Reducing Stress On Your Hives – July 2022 class

Summer is here - do your bees have enough to eat?

This course covers the common stressors for your bees - food, water, heat, and pests, and how to mitigate them. The best way to protect is to identify problems early - that's why the focus of these sessions will continue to be on identifying and mitigating common honeybee maladies Varroa, and other pests.

Gilroy Beekeepers Association (GBA) has been supporting local hobby beekeepers and bringing those curious about bees together for over 20 years. Our members range from experienced beekeepers to complete newbies. Members benefit from regular meetings, access to great speakers and training opportunities like this one - the ideal combination for learning and sharing about beekeeping.

The Reducing Stress On Your Hives is two sessions: a Zoom class Wednesday evening, July 27th at 7PM, and a hands-on field class on Sat, July 30 from 8-10AM.

When:
Wednesday evening Zoom, July 27 at 7PM
Saturday morning, July 30 at 8AM

Location:  Location to be announced

GBA Member Instructors:  Master Beekeepers Sara Cutrignelli (UC Davis) and Arthur Kubogamell (Cornell)

Cost per person: $80.00, or $280 for the 4 class series

Click here to enroll.

Zoom
Wednesday, July 27th at 7PM

  • Common stresses
  • Varroa
  • Nutritional Stress
  • How to provide food
  • Ants and other pests
  • Heat stress
  • Water
  • Hive inspections
  • Mite Counts

At the field location at 8 am
Saturday, July 30

Here's your chance to get together with experienced beekeeper mentors:

  • How to do a hive inspection
  • How to feed syrup and sugar
  • How to feed pollen patties
  • Mite counts
  • Controlling other pests

Note: each participant is expected to bring personal protective equipment (PPE) including veil, jacket, gloves and boots. PPE is available at these establishments:

Harvesting and Hive Products – June 2022

Your bees have been busy making honey - how do I harvest?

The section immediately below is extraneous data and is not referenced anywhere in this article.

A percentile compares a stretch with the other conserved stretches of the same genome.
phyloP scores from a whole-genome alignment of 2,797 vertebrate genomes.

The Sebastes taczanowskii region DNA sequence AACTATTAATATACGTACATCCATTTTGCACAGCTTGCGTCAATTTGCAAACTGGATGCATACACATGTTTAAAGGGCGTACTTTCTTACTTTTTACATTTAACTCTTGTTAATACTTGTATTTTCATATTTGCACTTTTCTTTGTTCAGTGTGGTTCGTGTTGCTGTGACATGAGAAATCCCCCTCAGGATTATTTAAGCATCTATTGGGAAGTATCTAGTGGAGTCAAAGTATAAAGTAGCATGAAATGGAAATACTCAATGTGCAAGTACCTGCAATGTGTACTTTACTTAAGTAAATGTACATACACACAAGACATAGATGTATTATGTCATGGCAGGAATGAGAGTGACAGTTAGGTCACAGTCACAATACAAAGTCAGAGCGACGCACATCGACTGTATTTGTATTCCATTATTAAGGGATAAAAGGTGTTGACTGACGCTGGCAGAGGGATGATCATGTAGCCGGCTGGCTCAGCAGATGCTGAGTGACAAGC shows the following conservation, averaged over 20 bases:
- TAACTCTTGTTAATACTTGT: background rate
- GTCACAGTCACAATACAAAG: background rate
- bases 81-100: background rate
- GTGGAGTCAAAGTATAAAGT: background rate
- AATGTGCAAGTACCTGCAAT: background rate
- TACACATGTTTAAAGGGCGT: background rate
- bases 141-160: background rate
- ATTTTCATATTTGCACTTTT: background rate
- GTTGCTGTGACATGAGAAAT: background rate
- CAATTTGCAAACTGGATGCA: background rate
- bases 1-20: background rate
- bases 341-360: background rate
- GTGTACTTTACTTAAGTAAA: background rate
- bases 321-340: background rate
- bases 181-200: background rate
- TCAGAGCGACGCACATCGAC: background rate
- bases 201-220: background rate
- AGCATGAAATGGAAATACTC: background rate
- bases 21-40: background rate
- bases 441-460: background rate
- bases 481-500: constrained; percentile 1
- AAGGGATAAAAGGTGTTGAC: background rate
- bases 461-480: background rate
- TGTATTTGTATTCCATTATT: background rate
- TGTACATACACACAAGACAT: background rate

Join our class and find out everything you need to know about harvesting, hive products, and summer hive maintenance! This course is designed to show you how and when to harvest honey, wax and other hive products. We will also review summer hive maintenance - proper feeding and treatment. The best way to protect is to identify problems early - that's why the focus of these sessions will continue to be on identifying and eradicating common honeybee maladies such as Varroa, ants, foulbrood, and nosema.

Gilroy Beekeepers Association (GBA) has been supporting local hobby beekeepers and bringing those curious about bees together for over 20 years. Our members range from experienced beekeepers to complete newbies. Members benefit from regular meetings, access to great speakers, and training opportunities like this one - the ideal combination for learning and sharing about beekeeping.

The Harvesting and Hive Products class is a hands-on field class on Sun, June 12 (8-12 am).

When: Sunday morning, June 12 at 8AM

Location:  Location to be announced

GBA Member Instructors:  Master Beekeepers Sara Cutrignelli (UC Davis) and Arthur Kubogamell (Cornell)

Cost per person: $80.00

Click here to enroll.

At the field location at 8 am